The service should also not deactivate if it must be available at a certain time. Currently, no mechanism exists in rmid to send a wake-up call to a service. A service can arrange for another service to wake it up by making a remote call to trigger activation, but that service must be awake at the given time. Thus, in a Jini federation, at least one service must remain awake if other services need periodic notifications. We'll see an example of this later in the LeaseRenewalService.

When a service does not need to be available for longer time periods, it can decide to deactivate. If the service holds references to numerous objects, which could hold references to even more objects, the object tree takes up significant computational space -- signaling an appropriate time to deactivate.

Recall our LoanApprovalService example from Part 1: it utilized Bank objects to represent a bank's loan approval criteria, essentially representing a decision-support system. Imagine an implementation with several hundred, even thousands, of Bank objects, each of which might hold many other resources. For instance, each might open socket connections to remote hosts and database management systems (via JDBC, for example) to obtain information necessary to approve or reject a loan. (Decision-support systems typically access many data sources concurrently.) When running the loan-approval object, many thousands of other objects could run, and several hundred database connections might need to be kept open.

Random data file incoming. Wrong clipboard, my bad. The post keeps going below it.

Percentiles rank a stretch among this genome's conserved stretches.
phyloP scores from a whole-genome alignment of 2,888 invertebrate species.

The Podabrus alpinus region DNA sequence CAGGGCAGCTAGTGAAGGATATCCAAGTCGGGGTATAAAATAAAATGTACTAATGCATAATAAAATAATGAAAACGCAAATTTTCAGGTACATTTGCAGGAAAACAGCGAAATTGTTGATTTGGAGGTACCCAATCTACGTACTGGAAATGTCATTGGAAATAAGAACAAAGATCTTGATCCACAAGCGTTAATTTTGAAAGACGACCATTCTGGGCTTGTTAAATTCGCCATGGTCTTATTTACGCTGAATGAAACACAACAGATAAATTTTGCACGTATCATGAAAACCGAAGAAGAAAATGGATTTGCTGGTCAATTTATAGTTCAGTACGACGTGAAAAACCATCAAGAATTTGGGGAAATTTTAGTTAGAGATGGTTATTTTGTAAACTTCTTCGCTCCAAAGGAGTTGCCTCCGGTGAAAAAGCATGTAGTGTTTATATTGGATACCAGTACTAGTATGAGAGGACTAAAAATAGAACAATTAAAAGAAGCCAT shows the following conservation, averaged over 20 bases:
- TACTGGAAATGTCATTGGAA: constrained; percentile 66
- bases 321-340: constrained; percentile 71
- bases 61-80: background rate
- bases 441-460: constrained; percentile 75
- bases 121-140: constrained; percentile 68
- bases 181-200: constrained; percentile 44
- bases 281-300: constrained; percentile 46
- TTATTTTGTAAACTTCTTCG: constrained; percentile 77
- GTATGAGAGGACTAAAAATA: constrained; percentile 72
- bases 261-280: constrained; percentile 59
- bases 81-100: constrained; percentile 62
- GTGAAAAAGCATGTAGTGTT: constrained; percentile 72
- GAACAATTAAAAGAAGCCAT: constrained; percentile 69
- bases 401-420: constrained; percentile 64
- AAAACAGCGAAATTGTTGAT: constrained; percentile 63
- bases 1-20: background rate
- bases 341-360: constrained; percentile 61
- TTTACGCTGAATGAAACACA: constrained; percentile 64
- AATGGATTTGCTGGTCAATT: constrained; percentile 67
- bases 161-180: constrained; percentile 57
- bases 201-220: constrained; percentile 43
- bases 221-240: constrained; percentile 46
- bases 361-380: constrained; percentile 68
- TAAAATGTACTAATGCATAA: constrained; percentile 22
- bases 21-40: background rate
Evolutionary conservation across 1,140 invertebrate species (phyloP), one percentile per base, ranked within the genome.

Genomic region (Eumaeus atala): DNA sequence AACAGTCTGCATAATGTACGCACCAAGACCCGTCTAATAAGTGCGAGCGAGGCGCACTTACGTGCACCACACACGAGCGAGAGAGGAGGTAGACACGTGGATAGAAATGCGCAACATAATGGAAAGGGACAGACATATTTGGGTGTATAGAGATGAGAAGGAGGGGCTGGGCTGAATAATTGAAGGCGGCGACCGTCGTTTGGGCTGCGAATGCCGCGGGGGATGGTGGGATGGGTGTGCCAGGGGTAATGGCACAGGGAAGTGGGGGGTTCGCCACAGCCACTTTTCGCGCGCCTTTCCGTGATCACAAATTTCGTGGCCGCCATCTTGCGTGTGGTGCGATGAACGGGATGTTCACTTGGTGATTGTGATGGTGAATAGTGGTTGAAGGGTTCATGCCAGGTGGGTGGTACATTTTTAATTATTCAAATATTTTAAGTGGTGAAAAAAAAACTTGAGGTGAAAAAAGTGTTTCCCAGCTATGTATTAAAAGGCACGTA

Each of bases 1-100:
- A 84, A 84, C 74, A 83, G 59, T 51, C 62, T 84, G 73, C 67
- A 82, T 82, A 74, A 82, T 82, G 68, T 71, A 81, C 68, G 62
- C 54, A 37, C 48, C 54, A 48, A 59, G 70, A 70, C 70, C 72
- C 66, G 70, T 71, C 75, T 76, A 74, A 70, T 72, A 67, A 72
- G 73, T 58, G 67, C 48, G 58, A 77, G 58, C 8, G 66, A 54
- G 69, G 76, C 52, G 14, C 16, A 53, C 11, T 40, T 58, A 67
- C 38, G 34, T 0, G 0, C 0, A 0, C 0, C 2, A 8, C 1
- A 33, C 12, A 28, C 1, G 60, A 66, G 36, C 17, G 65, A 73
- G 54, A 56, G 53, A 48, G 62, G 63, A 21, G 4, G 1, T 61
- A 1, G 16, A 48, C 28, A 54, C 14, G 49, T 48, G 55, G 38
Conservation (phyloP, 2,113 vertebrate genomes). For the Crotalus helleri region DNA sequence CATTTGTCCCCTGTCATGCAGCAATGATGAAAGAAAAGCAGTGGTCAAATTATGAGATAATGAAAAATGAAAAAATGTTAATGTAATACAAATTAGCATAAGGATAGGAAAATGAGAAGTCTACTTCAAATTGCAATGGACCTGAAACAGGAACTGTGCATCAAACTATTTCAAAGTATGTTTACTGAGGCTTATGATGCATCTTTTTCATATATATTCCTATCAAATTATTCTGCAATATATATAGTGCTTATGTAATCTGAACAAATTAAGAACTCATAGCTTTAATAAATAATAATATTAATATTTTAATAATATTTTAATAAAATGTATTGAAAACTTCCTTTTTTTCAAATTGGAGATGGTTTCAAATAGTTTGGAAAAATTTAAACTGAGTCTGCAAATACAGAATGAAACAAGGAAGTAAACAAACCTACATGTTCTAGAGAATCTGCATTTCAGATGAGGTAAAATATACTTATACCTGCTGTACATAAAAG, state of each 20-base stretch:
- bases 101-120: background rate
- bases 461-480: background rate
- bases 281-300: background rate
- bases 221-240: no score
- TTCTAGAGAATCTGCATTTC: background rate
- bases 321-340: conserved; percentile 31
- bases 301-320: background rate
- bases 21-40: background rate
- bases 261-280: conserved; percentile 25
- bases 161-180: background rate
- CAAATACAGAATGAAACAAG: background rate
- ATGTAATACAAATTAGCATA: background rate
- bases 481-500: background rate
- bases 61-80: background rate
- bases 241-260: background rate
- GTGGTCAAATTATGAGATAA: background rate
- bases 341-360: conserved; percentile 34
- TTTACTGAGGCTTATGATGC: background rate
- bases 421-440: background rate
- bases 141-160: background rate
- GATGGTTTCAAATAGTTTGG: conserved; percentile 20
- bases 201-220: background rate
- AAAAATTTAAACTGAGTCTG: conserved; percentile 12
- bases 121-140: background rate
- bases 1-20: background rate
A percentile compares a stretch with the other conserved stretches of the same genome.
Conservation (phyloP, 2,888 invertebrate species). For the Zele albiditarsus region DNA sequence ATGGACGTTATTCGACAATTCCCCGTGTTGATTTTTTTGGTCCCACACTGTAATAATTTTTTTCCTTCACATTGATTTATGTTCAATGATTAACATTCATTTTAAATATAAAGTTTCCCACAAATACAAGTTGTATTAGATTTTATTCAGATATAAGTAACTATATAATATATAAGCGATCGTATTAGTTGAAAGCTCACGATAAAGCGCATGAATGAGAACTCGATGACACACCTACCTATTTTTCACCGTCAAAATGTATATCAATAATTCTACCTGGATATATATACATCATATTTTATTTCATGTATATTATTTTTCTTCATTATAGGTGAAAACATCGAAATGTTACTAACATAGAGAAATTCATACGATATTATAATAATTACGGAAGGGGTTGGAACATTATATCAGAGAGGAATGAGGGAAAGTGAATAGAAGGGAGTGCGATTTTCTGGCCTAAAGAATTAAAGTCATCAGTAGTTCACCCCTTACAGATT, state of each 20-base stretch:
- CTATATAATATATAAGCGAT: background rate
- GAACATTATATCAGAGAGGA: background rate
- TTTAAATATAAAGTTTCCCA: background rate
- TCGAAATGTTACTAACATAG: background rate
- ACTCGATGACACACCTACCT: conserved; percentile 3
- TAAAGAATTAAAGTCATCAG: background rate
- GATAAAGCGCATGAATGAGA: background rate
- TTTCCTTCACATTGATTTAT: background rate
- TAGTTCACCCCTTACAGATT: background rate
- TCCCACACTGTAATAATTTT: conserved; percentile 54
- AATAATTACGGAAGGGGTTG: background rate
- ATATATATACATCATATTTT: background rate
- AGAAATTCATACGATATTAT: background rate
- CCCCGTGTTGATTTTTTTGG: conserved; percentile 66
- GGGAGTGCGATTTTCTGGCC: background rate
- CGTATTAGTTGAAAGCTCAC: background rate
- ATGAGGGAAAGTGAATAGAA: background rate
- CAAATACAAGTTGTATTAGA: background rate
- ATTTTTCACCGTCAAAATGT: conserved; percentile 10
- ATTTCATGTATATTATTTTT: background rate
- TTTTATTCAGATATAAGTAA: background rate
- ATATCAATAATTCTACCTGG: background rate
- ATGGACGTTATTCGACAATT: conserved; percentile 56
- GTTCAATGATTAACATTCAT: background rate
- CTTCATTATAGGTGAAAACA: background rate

In such situations, the programmer weighs the alternatives: keep the objects active and continuously occupy computational resources, or stop and start the services as needed. Actions like starting up objects and opening database connections always incur overhead. For instance, opening a database connection might take several seconds. Therefore, deciding the proper criteria for deactivating an object is complex, and discussing it in general terms might lead one down a slippery slope.